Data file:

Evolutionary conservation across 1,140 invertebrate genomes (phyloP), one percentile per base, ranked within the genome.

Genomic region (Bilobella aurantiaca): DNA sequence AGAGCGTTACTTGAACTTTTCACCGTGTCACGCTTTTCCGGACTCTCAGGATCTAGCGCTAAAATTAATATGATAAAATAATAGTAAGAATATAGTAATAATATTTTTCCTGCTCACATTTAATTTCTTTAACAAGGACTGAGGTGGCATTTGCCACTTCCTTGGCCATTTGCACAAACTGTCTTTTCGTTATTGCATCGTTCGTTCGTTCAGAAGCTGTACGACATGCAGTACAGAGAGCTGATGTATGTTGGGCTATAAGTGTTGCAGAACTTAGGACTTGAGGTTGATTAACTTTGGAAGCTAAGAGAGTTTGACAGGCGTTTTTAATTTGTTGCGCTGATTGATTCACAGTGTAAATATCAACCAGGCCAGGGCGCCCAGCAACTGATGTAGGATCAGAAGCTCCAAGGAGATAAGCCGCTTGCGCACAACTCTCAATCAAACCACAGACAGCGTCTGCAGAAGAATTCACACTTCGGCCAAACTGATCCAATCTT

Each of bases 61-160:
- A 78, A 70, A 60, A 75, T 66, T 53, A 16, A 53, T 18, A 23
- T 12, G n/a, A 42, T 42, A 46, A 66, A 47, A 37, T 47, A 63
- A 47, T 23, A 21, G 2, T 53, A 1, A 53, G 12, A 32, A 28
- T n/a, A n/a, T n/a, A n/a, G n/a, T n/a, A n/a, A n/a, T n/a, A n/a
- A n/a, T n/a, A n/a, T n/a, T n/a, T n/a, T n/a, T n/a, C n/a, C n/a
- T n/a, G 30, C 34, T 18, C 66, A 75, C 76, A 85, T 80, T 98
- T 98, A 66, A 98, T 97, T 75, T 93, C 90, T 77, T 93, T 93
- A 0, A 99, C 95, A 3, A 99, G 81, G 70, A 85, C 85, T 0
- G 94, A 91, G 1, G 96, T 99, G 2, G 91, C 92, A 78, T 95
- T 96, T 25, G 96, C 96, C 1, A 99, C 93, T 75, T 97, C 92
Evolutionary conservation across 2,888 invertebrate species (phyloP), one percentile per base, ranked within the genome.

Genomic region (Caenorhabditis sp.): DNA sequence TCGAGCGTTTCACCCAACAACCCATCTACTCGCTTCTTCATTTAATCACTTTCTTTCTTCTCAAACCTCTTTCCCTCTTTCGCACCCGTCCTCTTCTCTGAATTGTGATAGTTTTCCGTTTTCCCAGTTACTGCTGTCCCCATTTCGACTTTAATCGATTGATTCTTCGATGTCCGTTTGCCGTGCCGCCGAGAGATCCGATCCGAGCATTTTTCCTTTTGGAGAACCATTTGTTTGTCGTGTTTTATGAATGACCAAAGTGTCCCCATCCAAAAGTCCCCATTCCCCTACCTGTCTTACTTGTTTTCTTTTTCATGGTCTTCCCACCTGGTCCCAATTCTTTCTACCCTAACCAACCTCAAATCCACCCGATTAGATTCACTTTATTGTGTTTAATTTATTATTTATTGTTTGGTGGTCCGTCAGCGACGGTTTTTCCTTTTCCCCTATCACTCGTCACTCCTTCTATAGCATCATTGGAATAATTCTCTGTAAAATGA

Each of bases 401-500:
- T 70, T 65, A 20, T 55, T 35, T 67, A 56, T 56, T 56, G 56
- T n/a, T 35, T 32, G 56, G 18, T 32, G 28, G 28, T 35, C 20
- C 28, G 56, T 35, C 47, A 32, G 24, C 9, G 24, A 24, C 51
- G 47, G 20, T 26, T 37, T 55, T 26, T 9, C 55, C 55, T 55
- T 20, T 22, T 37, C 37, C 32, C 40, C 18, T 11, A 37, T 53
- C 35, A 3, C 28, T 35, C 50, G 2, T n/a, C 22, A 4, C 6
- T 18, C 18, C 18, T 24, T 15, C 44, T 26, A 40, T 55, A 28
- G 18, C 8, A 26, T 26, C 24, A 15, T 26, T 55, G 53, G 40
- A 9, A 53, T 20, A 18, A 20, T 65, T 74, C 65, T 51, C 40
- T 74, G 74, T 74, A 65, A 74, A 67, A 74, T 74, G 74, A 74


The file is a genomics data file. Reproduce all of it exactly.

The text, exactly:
Evolutionary conservation across 1,140 invertebrate genomes (phyloP), one percentile per base, ranked within the genome.

Genomic region (Bilobella aurantiaca): DNA sequence AGAGCGTTACTTGAACTTTTCACCGTGTCACGCTTTTCCGGACTCTCAGGATCTAGCGCTAAAATTAATATGATAAAATAATAGTAAGAATATAGTAATAATATTTTTCCTGCTCACATTTAATTTCTTTAACAAGGACTGAGGTGGCATTTGCCACTTCCTTGGCCATTTGCACAAACTGTCTTTTCGTTATTGCATCGTTCGTTCGTTCAGAAGCTGTACGACATGCAGTACAGAGAGCTGATGTATGTTGGGCTATAAGTGTTGCAGAACTTAGGACTTGAGGTTGATTAACTTTGGAAGCTAAGAGAGTTTGACAGGCGTTTTTAATTTGTTGCGCTGATTGATTCACAGTGTAAATATCAACCAGGCCAGGGCGCCCAGCAACTGATGTAGGATCAGAAGCTCCAAGGAGATAAGCCGCTTGCGCACAACTCTCAATCAAACCACAGACAGCGTCTGCAGAAGAATTCACACTTCGGCCAAACTGATCCAATCTT

Each of bases 61-160:
- A 78, A 70, A 60, A 75, T 66, T 53, A 16, A 53, T 18, A 23
- T 12, G n/a, A 42, T 42, A 46, A 66, A 47, A 37, T 47, A 63
- A 47, T 23, A 21, G 2, T 53, A 1, A 53, G 12, A 32, A 28
- T n/a, A n/a, T n/a, A n/a, G n/a, T n/a, A n/a, A n/a, T n/a, A n/a
- A n/a, T n/a, A n/a, T n/a, T n/a, T n/a, T n/a, T n/a, C n/a, C n/a
- T n/a, G 30, C 34, T 18, C 66, A 75, C 76, A 85, T 80, T 98
- T 98, A 66, A 98, T 97, T 75, T 93, C 90, T 77, T 93, T 93
- A 0, A 99, C 95, A 3, A 99, G 81, G 70, A 85, C 85, T 0
- G 94, A 91, G 1, G 96, T 99, G 2, G 91, C 92, A 78, T 95
- T 96, T 25, G 96, C 96, C 1, A 99, C 93, T 75, T 97, C 92
Evolutionary conservation across 2,888 invertebrate species (phyloP), one percentile per base, ranked within the genome.

Genomic region (Caenorhabditis sp.): DNA sequence TCGAGCGTTTCACCCAACAACCCATCTACTCGCTTCTTCATTTAATCACTTTCTTTCTTCTCAAACCTCTTTCCCTCTTTCGCACCCGTCCTCTTCTCTGAATTGTGATAGTTTTCCGTTTTCCCAGTTACTGCTGTCCCCATTTCGACTTTAATCGATTGATTCTTCGATGTCCGTTTGCCGTGCCGCCGAGAGATCCGATCCGAGCATTTTTCCTTTTGGAGAACCATTTGTTTGTCGTGTTTTATGAATGACCAAAGTGTCCCCATCCAAAAGTCCCCATTCCCCTACCTGTCTTACTTGTTTTCTTTTTCATGGTCTTCCCACCTGGTCCCAATTCTTTCTACCCTAACCAACCTCAAATCCACCCGATTAGATTCACTTTATTGTGTTTAATTTATTATTTATTGTTTGGTGGTCCGTCAGCGACGGTTTTTCCTTTTCCCCTATCACTCGTCACTCCTTCTATAGCATCATTGGAATAATTCTCTGTAAAATGA

Each of bases 401-500:
- T 70, T 65, A 20, T 55, T 35, T 67, A 56, T 56, T 56, G 56
- T n/a, T 35, T 32, G 56, G 18, T 32, G 28, G 28, T 35, C 20
- C 28, G 56, T 35, C 47, A 32, G 24, C 9, G 24, A 24, C 51
- G 47, G 20, T 26, T 37, T 55, T 26, T 9, C 55, C 55, T 55
- T 20, T 22, T 37, C 37, C 32, C 40, C 18, T 11, A 37, T 53
- C 35, A 3, C 28, T 35, C 50, G 2, T n/a, C 22, A 4, C 6
- T 18, C 18, C 18, T 24, T 15, C 44, T 26, A 40, T 55, A 28
- G 18, C 8, A 26, T 26, C 24, A 15, T 26, T 55, G 53, G 40
- A 9, A 53, T 20, A 18, A 20, T 65, T 74, C 65, T 51, C 40
- T 74, G 74, T 74, A 65, A 74, A 67, A 74, T 74, G 74, A 74